John Hancock signed Pair of documents dated 1765 - AutographInv# AU1599 Autograph
John Hancock signs a Pre-Revolutionary Massachusetts Document. Two Documents - Also signed by Benjamin Austin and Samuel Sewall. May 1, 1765. A document signed “John Hancock” as a Selectman of Boston. The document relates to two payments to James Lloyd. It was written in another hand and signed by a total of eight people, including Benjamin Austin and Samuel Sewall. Hancock’s is the last signature on the bottom, below those of five other subscribers. It is large and easily recognizable, and the extreme bottom edge of the "J" is cut off. The document is in very good condition with some toning.
John Hancock (January 23, 1737 [O.S. January 12, 1736] – October 8, 1793) was an American merchant, statesman, and prominent Patriot of the American Revolution. He served as president of the Second Continental Congress and was the first and third Governor of the Commonwealth of Massachusetts. He is remembered for his large and stylish signature on the United States Declaration of Independence, so much so that the term "John Hancock" or "Hancock" has become a synonym in the United States for one's signature.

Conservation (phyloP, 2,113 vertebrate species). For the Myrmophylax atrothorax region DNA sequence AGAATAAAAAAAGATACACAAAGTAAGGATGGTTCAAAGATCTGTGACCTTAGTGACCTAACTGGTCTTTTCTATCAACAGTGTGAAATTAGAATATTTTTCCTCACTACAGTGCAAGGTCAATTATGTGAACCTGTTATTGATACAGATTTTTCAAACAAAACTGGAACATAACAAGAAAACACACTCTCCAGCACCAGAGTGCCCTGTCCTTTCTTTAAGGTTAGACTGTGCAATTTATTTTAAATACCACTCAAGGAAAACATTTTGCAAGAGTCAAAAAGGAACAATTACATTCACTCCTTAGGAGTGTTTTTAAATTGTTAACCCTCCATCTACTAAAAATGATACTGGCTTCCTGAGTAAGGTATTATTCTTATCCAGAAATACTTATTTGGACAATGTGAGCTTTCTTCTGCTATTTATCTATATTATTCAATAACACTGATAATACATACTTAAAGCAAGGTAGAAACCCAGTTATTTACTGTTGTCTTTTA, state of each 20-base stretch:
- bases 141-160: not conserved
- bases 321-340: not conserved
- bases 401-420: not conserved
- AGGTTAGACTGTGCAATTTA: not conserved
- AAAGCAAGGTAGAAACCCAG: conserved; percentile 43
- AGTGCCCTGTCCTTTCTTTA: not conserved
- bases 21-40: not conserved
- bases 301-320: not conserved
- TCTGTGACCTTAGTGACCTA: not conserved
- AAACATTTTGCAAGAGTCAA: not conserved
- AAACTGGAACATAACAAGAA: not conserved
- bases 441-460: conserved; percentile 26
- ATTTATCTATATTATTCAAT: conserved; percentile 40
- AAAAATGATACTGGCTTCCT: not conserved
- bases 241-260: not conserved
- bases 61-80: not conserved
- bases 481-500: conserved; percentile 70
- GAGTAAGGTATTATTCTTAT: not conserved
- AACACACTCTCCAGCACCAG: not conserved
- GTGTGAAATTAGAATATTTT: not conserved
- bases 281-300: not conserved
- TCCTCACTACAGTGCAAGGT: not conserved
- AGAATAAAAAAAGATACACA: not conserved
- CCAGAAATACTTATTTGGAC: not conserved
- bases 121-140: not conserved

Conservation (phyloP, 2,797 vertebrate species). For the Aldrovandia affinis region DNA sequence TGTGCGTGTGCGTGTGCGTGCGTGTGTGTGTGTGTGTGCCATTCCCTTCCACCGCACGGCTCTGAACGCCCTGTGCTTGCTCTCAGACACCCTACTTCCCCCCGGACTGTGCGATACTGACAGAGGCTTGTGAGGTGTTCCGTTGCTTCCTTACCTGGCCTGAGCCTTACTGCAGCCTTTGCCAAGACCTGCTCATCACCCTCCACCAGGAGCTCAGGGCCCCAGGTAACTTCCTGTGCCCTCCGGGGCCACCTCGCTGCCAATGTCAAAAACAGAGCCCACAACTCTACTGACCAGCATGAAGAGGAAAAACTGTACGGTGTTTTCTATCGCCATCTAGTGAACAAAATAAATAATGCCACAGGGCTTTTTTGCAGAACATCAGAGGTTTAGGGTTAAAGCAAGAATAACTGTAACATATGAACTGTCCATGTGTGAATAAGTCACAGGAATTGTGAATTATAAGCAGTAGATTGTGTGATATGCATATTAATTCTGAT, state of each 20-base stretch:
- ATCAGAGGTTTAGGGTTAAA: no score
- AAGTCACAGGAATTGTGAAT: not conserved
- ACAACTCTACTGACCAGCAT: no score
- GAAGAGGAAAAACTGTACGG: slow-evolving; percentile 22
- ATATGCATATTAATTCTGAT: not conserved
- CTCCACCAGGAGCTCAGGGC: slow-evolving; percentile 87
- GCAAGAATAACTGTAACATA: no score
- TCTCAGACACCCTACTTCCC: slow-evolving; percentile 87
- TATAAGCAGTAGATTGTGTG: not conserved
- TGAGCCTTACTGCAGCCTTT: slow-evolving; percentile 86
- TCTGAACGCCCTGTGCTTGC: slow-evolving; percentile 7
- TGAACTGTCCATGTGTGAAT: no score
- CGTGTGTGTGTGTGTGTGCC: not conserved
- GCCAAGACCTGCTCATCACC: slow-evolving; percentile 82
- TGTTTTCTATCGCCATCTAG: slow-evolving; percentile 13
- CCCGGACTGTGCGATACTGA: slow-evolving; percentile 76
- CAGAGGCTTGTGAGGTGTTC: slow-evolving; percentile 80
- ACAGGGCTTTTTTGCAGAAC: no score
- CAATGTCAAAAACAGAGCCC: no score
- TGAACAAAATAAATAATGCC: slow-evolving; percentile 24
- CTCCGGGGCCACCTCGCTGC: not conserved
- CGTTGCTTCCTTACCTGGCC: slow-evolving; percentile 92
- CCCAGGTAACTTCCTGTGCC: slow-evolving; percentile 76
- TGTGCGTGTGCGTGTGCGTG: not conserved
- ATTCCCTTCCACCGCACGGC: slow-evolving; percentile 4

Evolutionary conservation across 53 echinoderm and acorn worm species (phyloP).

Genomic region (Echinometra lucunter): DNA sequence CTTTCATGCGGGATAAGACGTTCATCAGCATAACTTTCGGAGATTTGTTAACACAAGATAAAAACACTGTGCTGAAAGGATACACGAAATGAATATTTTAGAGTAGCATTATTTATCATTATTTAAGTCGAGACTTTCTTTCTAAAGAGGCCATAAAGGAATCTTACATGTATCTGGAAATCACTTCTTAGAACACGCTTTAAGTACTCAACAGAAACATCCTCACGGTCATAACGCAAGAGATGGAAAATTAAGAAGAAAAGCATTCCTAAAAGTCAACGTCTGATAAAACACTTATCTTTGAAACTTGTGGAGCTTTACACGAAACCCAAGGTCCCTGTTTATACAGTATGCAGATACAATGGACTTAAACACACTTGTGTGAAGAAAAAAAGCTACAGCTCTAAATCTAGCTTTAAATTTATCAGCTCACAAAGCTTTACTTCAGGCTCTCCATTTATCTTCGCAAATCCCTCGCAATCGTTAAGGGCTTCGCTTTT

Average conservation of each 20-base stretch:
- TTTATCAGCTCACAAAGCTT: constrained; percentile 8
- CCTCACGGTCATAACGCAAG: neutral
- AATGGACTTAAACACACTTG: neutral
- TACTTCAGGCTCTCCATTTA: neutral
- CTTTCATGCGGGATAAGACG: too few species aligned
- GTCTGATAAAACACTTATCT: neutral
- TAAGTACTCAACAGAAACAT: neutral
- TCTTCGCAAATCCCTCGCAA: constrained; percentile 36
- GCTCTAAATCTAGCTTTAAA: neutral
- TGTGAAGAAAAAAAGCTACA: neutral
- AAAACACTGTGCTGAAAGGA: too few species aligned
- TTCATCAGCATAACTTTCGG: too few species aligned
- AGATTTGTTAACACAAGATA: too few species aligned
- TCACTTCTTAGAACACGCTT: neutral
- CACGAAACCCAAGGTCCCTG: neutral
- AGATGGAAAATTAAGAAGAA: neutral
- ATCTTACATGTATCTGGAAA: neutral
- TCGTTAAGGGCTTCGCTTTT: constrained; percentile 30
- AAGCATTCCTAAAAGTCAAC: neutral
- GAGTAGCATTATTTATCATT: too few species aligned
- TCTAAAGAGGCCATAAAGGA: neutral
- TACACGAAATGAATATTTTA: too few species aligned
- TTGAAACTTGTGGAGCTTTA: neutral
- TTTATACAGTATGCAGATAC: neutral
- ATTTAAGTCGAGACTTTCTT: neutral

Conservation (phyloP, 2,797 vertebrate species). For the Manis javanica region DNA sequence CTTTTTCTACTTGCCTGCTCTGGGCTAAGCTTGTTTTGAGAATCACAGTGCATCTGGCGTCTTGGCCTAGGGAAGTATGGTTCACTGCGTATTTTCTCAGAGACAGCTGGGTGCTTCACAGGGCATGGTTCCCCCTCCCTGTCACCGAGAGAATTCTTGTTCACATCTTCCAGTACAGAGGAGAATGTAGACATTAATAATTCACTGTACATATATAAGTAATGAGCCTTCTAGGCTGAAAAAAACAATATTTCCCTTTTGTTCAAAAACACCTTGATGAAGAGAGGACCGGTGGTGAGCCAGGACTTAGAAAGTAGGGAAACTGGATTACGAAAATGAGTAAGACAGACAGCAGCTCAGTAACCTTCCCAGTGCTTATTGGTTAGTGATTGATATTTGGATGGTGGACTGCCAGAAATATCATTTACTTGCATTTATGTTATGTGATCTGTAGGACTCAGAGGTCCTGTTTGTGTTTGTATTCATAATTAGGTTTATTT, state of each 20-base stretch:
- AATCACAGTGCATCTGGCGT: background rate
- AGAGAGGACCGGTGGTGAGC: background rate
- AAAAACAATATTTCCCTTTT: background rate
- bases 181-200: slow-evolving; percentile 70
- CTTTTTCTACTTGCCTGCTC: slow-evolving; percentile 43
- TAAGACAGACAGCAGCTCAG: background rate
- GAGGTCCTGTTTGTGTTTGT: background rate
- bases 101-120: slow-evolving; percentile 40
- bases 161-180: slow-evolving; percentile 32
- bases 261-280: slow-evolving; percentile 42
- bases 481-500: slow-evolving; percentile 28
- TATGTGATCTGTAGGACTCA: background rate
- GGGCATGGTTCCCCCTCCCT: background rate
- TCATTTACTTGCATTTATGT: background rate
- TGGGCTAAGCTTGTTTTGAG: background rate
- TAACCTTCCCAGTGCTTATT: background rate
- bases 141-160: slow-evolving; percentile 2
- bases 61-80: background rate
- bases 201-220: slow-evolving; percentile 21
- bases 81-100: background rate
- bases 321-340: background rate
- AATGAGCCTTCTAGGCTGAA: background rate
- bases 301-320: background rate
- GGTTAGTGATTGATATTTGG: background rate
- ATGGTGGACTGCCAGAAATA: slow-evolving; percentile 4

Before the American Revolution, Hancock was one of the wealthiest men in the Thirteen Colonies, having inherited a profitable mercantile business from his uncle. He began his political career in Boston as a protégé of Samuel Adams, an influential local politician, though the two men later became estranged. Hancock used his wealth to support the colonial cause as tensions increased between colonists and Great Britain in the 1760s. He became very popular in Massachusetts, especially after British officials seized his sloop Liberty in 1768 and charged him with smuggling. Those charges were eventually dropped; he has often been described as a smuggler in historical accounts, but the accuracy of this characterization has been questioned.
Hancock was one of Boston's leaders during the crisis that led to the outbreak of the American Revolutionary War in 1775. He served more than two years in the Continental Congress in Philadelphia, and he was the first to sign the Declaration of Independence in his position as president of Congress. He returned to Massachusetts and was elected governor of the Commonwealth, serving in that role for most of his remaining years. He used his influence to ensure that Massachusetts ratified the United States Constitution in 1788.